Jay Surti is a coach, NLP Trainer and mentor with a passion for authentic communication.
She’s a former litigation lawyer who now works with corporate executives to help them with leadership development and transforming their communication.
Here are Jay’s thoughts on why authenticity matters and how Change Agents can make authentic connections when they communicate:
As leaders and change agents, we seek to persuade and inspire others. Whenever there is an opportunity to give a presentation there is an opportunity to persuade or inspire. Yet too often this chance is wasted because there is no connection with the audience. You can be as polished as you like, with amazing content, but if you don’t put the needs of the audience first and engage, you won’t move them to action.
So how do you ensure that you have a connection every time, so that your audience actually wants to listen to what you have to say? There are several elements that could be incorporated. Here are three powerful ones:
What is authenticity? Being you basically. It means being vulnerable and allowing people to relate and connect with you. People would rather see this kind of speaker than someone who hides behind a mask or someone who talks at the audience. It’s your personality that they want to see. You are unique. No one else will present the way you do. Think about how you show up when you are talking to a really good friend over coffee. That’s the level of connection you want. Your authenticity is what will resonate with people and make them want more of what you have to offer.
Be present in the moment and show you believe in your content. If you don’t care about what you are sharing then why should they? It helps to be really familiar with your content so that you don’t need to consciously think about it when you deliver it. That way you can focus on your delivery. Your tone of voice plays a huge part in making your presentation engaging. Use a conversational tone rather than a formal detached tone. Stories are a great way to make an emotional connection with the audience – getting them to feel something. Weave your own experiences into stories and bring them to life with descriptive language and enthusiasm. The more of you that is revealed, the more the connection with the audience. Personal stories told with sincerity have the power to inspire change in others.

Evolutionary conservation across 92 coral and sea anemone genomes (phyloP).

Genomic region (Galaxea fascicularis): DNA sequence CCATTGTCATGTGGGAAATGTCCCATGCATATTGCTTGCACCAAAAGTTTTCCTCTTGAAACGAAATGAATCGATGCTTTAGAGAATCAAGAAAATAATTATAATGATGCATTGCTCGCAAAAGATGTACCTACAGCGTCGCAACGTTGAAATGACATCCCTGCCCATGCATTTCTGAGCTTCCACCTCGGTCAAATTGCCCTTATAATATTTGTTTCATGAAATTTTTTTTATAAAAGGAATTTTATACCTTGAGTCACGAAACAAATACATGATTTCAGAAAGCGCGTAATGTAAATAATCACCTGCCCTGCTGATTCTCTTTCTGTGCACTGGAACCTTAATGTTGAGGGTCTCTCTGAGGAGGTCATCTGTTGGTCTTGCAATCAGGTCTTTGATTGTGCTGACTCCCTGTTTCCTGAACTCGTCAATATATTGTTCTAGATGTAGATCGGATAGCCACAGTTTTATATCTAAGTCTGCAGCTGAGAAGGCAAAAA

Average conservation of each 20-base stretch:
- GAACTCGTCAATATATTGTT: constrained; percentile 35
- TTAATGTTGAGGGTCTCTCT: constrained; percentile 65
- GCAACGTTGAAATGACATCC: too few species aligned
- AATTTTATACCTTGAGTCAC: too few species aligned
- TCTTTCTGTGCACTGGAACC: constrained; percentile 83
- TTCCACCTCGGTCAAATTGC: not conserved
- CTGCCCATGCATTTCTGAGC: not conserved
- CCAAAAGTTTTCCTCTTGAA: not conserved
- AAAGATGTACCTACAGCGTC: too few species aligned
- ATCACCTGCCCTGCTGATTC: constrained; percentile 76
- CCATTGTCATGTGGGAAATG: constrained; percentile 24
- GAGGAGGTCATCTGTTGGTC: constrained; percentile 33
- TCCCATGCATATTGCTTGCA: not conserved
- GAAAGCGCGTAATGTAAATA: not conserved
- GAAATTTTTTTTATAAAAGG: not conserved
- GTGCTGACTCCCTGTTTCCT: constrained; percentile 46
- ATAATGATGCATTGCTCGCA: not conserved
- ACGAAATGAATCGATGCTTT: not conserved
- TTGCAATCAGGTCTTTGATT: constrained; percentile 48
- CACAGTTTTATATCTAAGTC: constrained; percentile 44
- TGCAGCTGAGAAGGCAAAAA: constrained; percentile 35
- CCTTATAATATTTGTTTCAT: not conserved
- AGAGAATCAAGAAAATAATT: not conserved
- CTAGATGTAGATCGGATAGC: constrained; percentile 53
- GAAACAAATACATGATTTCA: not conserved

Know Your Audience
When preparing a presentation, many speakers think only about what they want to say rather than what the audience wants to hear. Often, very little thought goes into how the audience will perceive it. This is completely the wrong way round. Before you even start mapping out your presentation, do your homework and find out what the audience needs and who they are. Find out as much as you can about them so that you can adapt your presentation to make it personal to them. Remember you need to get over the hurdle of them thinking: “what’s in it for me?” Focus on the outcome you want for them and then craft your presentation in a way that they can relate to. You want your audience to feel you have prepared a bespoke presentation rather than adopting a cookie cutter approach. Use language and examples that are meaningful to them.
Presentation is more than just standing up in front of an audience in a formal setting and confidently delivering information. It is just as much about the audience as it is about the information you share with them. When you know how to communicate with your audience in an engaging way you have the tools to be a great speaker and provide tremendous value.
– Jay Surti
Author of Authentic Business Presenter
Questions for Chatter:
- Which of Jay’s suggestions do you find to be most useful?
- In what ways have you seen Change Agents hinder their ability to communicate by not being authentic?